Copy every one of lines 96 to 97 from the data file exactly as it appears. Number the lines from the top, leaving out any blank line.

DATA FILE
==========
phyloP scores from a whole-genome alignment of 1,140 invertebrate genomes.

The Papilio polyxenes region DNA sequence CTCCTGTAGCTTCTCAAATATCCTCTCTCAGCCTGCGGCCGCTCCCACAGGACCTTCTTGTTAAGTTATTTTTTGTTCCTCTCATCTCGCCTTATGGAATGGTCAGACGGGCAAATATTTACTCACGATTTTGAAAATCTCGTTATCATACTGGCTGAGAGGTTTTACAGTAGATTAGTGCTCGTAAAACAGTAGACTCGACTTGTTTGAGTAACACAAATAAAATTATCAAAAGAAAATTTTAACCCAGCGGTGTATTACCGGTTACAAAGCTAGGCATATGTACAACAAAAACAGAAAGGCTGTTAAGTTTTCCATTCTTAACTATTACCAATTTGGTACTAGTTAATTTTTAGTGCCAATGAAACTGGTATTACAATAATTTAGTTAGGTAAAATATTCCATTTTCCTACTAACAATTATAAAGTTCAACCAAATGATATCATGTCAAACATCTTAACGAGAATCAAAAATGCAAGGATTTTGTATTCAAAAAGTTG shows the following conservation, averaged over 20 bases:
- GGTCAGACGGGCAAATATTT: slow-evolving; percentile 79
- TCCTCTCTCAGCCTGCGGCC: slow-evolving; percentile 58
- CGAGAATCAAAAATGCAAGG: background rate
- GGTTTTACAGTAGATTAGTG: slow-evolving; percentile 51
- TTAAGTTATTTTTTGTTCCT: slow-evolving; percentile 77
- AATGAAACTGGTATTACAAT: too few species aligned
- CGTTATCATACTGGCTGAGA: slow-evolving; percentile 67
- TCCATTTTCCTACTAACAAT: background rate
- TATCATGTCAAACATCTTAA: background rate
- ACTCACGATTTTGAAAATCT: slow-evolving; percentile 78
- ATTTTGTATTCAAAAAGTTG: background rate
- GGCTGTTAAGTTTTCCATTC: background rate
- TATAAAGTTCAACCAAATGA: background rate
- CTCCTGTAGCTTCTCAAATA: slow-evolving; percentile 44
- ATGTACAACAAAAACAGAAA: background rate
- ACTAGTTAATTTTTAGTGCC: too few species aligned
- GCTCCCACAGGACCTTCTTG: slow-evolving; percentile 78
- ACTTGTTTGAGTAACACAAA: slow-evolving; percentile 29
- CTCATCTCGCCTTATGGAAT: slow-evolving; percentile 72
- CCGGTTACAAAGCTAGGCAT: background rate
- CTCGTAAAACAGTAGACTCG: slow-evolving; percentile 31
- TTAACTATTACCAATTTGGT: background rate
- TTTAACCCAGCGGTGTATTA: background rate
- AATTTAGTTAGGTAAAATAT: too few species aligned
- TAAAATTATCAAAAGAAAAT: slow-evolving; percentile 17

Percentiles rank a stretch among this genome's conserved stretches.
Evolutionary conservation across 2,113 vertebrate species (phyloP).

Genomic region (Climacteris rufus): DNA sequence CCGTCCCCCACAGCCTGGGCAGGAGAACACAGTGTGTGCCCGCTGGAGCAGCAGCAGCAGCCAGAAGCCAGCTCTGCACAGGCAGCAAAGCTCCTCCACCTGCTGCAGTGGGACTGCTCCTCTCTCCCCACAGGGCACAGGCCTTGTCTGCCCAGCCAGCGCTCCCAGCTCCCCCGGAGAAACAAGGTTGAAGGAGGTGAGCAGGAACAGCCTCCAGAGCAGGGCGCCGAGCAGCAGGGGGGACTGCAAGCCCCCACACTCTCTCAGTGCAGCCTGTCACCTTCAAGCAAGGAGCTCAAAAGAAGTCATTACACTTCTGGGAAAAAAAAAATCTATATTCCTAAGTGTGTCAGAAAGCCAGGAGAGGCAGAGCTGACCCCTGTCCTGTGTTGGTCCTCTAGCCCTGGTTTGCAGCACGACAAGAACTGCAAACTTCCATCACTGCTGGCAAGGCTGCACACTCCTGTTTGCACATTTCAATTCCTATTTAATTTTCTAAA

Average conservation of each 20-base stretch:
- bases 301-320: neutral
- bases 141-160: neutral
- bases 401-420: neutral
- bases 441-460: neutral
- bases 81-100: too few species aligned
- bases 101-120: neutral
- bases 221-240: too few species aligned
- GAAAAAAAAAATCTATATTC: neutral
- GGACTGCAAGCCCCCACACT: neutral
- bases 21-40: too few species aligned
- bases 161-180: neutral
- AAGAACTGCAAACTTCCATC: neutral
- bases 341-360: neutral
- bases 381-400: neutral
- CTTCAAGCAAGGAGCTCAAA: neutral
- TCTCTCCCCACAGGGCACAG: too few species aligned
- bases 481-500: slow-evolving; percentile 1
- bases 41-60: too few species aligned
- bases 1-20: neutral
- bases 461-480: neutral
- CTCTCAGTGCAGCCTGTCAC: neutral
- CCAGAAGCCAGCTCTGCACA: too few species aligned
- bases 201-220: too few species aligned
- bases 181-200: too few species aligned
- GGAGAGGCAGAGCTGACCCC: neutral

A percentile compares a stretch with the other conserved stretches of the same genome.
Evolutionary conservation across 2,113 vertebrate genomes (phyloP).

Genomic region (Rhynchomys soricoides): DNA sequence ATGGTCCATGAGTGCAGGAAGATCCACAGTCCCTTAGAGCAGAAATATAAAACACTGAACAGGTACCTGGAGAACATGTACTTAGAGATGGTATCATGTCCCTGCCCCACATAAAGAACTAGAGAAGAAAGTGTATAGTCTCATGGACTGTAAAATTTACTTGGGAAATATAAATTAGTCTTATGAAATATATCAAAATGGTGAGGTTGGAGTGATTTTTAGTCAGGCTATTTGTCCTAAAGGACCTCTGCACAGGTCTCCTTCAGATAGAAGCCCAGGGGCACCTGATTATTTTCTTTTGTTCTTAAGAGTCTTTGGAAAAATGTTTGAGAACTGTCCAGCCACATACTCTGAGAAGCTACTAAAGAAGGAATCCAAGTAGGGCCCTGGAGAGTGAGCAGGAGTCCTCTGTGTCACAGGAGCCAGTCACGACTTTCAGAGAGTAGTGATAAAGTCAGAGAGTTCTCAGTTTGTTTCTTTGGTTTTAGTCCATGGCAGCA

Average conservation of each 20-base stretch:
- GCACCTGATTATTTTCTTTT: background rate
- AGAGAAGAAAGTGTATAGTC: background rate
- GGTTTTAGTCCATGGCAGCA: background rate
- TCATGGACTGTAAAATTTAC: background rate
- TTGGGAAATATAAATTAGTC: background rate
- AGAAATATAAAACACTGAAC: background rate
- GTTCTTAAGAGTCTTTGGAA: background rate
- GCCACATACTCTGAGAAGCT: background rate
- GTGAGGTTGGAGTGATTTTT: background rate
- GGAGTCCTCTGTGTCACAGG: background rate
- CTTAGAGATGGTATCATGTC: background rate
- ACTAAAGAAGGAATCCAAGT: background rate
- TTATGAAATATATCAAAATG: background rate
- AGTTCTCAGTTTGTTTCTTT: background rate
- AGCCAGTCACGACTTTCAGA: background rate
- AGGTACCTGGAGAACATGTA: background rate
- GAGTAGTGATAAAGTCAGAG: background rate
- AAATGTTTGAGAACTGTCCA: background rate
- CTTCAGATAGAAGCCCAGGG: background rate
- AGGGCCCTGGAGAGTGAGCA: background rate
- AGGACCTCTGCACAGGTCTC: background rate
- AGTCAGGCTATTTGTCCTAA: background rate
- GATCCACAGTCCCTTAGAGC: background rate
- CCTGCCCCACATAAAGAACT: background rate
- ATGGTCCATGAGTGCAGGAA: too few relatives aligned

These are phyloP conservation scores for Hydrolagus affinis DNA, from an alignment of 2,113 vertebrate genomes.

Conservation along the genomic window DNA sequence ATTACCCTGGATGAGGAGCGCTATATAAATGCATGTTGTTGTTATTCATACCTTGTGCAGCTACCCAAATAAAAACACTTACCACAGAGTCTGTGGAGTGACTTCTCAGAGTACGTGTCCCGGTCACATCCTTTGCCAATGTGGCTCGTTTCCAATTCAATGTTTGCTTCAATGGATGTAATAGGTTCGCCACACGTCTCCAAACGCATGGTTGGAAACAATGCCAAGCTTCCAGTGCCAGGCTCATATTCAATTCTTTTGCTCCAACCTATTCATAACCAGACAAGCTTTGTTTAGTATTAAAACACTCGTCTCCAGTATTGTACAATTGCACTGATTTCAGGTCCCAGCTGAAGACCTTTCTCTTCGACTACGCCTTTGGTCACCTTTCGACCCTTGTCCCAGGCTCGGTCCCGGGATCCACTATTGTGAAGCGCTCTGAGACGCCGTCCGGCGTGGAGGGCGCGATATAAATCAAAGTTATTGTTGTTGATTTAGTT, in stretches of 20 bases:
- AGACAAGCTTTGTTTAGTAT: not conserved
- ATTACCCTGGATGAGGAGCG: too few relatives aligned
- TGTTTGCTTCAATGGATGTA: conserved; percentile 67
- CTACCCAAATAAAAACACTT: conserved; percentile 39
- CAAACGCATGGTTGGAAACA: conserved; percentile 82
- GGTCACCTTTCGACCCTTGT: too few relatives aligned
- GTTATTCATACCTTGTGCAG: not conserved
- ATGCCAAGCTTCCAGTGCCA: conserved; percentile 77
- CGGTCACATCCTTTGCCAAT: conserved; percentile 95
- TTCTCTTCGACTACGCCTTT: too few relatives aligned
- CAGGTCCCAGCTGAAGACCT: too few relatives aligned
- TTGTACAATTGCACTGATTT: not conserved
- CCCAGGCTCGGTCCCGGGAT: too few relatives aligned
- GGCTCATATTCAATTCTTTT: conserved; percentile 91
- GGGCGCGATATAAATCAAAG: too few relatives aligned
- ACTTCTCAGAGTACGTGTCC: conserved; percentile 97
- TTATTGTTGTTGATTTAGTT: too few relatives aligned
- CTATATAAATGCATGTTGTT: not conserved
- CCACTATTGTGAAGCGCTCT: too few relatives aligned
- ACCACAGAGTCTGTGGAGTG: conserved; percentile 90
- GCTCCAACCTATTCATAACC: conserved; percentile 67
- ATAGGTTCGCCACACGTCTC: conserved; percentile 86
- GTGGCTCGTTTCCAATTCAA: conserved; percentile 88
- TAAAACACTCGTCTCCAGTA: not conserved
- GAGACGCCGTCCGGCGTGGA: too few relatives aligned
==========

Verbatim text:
- CGGTCACATCCTTTGCCAAT: conserved; percentile 95
- TTCTCTTCGACTACGCCTTT: too few relatives aligned